Coleen Nolan on how The Real Full Monty team are taking to the ice to raise awareness of cancer...
Coleen Nolan has seen her family blighted by cancer. Having already lost sister Bernie to breast cancer in 2013, in April this year her sister Anne was diagnosed with stage three breast cancer, while sister Linda learned she was terminally ill with liver cancer.
With fewer health checks taking place during lockdown for crucial early diagnosis, when Coleen and the cast of ITV’s The Real Full Monty perform this year, raising awareness will be more important than ever.
And, for 2020, they’re upping the ante, as Diversity’s Ashley Banjo has got them all doing The Full Monty on ICE – without a thermal in sight!
Stepping up to reveal all in two 90-minute programmes this time round are Woman’s Hour legend Dame Jenni Murray, actress Linda Lusardi, Love Island’s Shaughna Phillips, actress Hayley Tamaddon and This Morning’s Dr Zoe. Meanwhile, baring all for the boys will be rugby star Gareth Thomas, actor Jamie Lomas, singer Jake Quickenden, jockey Bob Champion, Love Island’s Chris Hughes and Ashley’s Diversity colleague Perri Kiely.
All those taking part have stories to tell about how cancer has touched the lives of themselves or those closest to them and, with the help of Ashley and Dancing on Ice’s very own Dan Whiston, they’ll all be hoping to create a winter wonderland spectacular to raise awareness!
And Coleen Nolan, 55, is hoping she can hold her nerve to give the performance of her life…
Why did you want to take part in this show for a third time?
“I just love this show, it’s become like my baby. Cancer has attacked my family in so many ways, so I know how important it is raise awareness and get across the message about getting yourself checked. People are so worried about not catching Covid-19, they’re forgetting to check themselves for cancer, so I think this year the show is more important than ever. And just when I thought it couldn’t get any more difficult, Ashley Banjo decides to put it on ice!”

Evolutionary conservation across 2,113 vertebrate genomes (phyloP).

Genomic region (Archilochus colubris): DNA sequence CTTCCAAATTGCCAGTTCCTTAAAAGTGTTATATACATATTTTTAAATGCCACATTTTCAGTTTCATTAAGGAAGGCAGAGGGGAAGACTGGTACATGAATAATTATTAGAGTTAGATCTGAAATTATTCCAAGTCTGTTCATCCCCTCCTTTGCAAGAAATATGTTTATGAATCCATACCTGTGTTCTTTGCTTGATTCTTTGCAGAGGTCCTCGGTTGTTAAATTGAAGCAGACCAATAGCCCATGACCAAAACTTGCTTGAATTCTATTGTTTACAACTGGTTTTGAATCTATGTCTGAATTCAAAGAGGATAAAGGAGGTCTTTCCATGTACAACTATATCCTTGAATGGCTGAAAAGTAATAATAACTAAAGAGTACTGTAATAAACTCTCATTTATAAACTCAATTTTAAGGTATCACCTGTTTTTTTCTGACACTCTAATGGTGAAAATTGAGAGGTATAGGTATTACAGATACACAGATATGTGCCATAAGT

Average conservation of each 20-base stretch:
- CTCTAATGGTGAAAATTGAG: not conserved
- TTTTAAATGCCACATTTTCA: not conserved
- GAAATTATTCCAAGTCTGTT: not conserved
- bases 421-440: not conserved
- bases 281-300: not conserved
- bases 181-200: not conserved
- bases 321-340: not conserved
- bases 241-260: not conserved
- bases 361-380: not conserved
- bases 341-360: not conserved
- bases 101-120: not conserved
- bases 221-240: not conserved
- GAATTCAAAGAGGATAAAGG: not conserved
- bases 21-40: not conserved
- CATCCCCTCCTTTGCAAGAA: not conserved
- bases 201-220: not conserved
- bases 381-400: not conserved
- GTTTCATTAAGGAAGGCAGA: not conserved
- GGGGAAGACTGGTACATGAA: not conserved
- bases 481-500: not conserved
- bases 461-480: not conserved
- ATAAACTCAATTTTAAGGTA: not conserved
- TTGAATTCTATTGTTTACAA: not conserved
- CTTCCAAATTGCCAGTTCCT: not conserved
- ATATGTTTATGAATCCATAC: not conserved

You reached the semi-final of Dancing on Ice in 2009, so you have a bit of experience…
“Yes, the worst experience of my life! Ha, ha. When I finished Dancing on Ice, I said: ‘I swear, I’m never getting on ice again’. Yet, 11 years later, here I am! And I can confirm it’s NOT like riding a bike; I feel like a beginner again. Fortunately, we do have some fantastic celebrity skaters on board like Hayley Tamaddon, who won Dancing on Ice in 2010 – she’s outstanding. Doing this year’s show on ice makes it very beautiful and Christmassy. Plus, we have the Dancing on Ice pro-skaters and Diversity with us, so it will be spectacular… If we can pull it off!”
So what have you found most challenging this time round?
“Well, I’m nervous enough every year doing this show, learning a new routine and knowing I’m stripping off at the end but, this year, there’s the added pressure of remembering to stay upright; the ice is very slippy and dangerous and it really hurts when you fall. I’ve never been totally at ease with the big ‘reveal’ at the end – except now I’m having nightmares that I will end up falling on my backside, with my boobs stuck to the ice!”
What’s the dynamic between all the women this year? Do things get emotional?
“We always bond because it’s a real experience to go through together; we’re vulnerable because of what’s involved in the routine and vulnerable because we open up to each other. Everyone has been touched by cancer one way or another, so when you hear people’s stories, it’s so emotional. My sisters love this show, it makes them cry every year. When you’re having those moments of insecurity, thinking: ‘I’m not sure I can do this’, we all say to each other, just remember why we’re here.”
Why is it more important to raise awareness of cancer than ever?
“Last year, someone got in touch who, while watching the show, checked themselves and found a lump, who would never have done that had the show not have been on as a reminder. All everyone’s been talking about is Covid-19 and, because people are looking out for symptoms of that, they’re not checking themselves for anything else. If just one person checks themselves after watching this show and it saves their life then, for me, it’s worth doing. Hopefully this show puts cancer back in the spotlight!”
The Real Full Monty on Ice, featuring Coleen Nolan, starts on Monday December 14 at 9pm and continues Tuesday 15th December at 9pm on ITV (see our TV Guide for more shows to enjoy).